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30.05.20152Since July, 2013 an Equilibrium team supported administratively by Open society Club – Ruse and given technical support by Professor Tony Ghaye from the UK and Dr. Vesselina  Bossilkova from Bulgaria has been engaged with the question of how to improve the evaluation of services for children and families.

The project was formally named External / Self -evaluation in Childcare & Family-Support Services as a Means of Capacity-building and was supported by generous funding provided by the Bulgarian-Swiss Cooperation Programme.

Very few commentators are likely to disagree that the quality of social services is determined by their impact on the life and well-being of beneficiaries. However, this impact is difficult to identify – the relationship between professional interventions and changes in beneficiaries is seldom direct and straightforward. Services are provided in the community – a complex operating environment with numerous variables that can affect the delivery of services. Thus, however desirable they may be, attempts at evaluating services on the basis of their impact are fraught with difficulty. Our extensive desk research revealed barriers encountered in other countries.

This does not mean they should not take place.

Undeterred, we wanted to explore the possibility for government inspectors to do more than simply check services on the basis of minimum standards. How can they help motivate service providers to pursue excellence? How can they contribute to developing and sustaining an improvement culture?

A positive oriented technique called Appreciative Inquiry (AI) has gained considerable credibility in other countries as a tool for decision-making and organizational development. Could it be adapted to allow inspectors to compile information that helps profile a service on the basis of their successes?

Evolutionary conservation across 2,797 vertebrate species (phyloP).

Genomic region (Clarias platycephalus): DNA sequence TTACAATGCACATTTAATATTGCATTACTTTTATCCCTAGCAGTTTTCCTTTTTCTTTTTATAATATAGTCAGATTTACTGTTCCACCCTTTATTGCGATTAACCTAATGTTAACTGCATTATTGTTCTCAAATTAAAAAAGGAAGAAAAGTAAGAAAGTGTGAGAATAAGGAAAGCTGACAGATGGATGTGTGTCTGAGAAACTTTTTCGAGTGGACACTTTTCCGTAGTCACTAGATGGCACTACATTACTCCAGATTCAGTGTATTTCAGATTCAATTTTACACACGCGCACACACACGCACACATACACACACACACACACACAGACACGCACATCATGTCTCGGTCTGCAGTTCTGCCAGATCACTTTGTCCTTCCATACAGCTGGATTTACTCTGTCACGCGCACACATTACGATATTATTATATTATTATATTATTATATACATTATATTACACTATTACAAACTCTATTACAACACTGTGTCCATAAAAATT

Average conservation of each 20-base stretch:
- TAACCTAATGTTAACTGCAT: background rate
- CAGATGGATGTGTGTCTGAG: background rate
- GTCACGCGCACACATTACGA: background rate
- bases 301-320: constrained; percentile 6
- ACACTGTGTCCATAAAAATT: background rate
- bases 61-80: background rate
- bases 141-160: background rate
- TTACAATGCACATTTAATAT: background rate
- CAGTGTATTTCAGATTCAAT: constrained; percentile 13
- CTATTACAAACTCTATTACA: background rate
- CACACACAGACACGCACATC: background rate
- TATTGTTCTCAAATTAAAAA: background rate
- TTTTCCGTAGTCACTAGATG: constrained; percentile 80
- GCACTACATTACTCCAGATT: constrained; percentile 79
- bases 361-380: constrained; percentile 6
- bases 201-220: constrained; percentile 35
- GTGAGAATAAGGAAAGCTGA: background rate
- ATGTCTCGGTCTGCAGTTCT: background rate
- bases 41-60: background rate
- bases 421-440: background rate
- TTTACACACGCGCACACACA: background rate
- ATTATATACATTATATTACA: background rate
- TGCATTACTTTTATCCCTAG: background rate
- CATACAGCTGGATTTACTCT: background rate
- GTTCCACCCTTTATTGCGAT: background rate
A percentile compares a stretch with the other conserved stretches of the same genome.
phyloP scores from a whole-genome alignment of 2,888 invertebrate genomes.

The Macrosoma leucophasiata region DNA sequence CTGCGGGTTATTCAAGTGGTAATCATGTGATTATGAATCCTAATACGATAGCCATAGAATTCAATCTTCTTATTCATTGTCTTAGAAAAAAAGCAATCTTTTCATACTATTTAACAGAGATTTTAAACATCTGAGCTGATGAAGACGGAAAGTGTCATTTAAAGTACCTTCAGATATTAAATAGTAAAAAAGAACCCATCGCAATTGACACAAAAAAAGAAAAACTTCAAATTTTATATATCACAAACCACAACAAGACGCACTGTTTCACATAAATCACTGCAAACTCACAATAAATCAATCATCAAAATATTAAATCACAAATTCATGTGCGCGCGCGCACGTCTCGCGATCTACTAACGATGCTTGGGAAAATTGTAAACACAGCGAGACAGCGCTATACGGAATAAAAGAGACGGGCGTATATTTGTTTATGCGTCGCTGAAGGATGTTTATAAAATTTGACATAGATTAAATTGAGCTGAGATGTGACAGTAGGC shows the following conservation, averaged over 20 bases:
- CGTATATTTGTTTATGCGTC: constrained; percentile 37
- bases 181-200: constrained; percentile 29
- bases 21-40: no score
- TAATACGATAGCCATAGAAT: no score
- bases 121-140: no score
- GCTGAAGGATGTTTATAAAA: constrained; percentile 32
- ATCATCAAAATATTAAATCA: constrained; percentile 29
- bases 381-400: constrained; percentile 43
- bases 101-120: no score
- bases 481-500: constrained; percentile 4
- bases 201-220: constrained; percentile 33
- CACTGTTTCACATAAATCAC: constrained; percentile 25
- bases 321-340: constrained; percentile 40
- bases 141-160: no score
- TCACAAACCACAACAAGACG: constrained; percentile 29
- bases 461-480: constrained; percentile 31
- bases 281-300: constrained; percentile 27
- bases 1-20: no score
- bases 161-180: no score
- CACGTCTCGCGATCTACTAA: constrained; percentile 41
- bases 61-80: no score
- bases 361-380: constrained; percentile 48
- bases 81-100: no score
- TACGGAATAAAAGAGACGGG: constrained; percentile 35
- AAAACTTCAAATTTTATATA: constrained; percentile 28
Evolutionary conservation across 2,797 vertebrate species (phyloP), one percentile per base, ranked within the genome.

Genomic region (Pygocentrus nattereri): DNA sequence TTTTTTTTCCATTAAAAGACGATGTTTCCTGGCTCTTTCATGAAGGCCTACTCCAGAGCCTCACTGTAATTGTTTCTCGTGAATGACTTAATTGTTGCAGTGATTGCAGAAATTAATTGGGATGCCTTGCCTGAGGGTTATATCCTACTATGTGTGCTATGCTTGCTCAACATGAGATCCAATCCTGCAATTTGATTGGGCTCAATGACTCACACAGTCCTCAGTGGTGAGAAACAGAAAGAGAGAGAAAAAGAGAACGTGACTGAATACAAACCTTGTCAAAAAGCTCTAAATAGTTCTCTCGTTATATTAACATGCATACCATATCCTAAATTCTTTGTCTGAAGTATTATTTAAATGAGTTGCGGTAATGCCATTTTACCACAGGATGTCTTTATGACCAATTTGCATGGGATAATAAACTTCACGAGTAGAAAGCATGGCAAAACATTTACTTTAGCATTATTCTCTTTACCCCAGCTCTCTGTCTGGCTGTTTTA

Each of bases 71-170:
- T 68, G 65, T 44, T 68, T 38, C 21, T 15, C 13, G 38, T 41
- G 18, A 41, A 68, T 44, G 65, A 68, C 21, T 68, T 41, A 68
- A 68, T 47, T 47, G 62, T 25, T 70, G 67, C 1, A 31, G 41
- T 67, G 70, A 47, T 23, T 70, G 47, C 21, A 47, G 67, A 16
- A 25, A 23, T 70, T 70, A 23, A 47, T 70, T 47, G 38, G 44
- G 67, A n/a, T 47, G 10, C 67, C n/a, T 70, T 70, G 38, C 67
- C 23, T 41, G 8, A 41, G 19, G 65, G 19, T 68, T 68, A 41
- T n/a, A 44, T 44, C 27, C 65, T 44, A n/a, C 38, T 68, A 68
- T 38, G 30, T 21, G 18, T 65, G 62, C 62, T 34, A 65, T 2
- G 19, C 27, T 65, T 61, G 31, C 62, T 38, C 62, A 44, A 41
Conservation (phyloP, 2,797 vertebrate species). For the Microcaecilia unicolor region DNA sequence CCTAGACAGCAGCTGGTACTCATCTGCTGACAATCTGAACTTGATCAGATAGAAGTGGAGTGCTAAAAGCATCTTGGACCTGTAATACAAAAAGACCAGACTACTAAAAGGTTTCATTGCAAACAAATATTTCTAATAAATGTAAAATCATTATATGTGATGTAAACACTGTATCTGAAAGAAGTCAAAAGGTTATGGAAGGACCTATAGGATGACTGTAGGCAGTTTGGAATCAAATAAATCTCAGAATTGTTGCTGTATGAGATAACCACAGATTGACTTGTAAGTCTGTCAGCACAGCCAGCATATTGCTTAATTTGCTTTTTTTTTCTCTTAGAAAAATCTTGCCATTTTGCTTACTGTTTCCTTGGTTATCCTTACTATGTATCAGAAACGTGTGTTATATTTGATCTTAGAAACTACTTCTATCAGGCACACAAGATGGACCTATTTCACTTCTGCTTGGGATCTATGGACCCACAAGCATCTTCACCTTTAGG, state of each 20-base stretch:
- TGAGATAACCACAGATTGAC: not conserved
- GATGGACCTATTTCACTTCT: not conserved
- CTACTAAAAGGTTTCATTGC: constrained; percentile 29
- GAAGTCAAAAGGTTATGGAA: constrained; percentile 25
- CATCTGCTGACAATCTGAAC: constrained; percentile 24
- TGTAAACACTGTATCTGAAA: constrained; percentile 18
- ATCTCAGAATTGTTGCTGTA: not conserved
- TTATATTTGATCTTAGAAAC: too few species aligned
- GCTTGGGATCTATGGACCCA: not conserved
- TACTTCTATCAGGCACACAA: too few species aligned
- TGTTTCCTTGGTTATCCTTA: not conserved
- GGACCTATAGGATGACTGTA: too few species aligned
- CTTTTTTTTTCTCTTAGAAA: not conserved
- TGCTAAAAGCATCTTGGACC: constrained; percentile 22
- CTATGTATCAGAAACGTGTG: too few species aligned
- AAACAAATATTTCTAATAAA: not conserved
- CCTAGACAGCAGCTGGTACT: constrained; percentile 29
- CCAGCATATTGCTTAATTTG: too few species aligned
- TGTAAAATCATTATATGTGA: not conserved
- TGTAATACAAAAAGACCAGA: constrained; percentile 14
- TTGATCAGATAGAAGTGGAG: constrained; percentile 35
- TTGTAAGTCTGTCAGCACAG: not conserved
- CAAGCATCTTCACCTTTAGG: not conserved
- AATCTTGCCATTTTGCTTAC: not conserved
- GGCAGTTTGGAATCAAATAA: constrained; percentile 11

In truth, inspectors would find it very difficult to undertake extensive interviews or to host focus groups covering service providers, their clients, working partners and other community stakeholders so as to use AI to explore the success of any service. It is time-consuming and would be a drain on resources.

Can service providers do anything so as to self-evaluate and present their work rather than remaining largely passive as inspectors pursued information? We believe they can.

Equilibrium’s publication under the project briefly defines our Curatorship Model tested and refined in 4 very different centres of social support and demonstrated intwo more centres. Service providers should use techniques that resemble the way curators stage events that place their exhibits in meaningful contexts that demonstrate their public value. Service providers are encouraged to continuously analyze in a way that identifies key components of success and draws on extensive feedback from clients using innovative, informal methods that avoid the use of formal data collection techniques that are not really suitable for children or vulnerable adults.

Additionally, we have provided a list of “organizational habits that suggest quality” and tips on how inspectors can look for and recognize these characteristics.

The report “Evaluation of Childcare & Family Support Services focusing on the Impact on Beneficiaries: Inherent Difficulties, Ethics, Key Principles, Suggested Approaches and a Selection of Related Tools” was launched on 30th March at an event hosted by the British Council in Sofia. The audience included representatives of the service sector and those bodies responsible for service inspection – the State Agency for Child Protection and the Inspectorate of the Agency of Social Assistance.

Our presentation was well received and we hope to create popular support for a new style of cooperation between service providers and inspectors that is client oriented and focused on the pursuit of quality.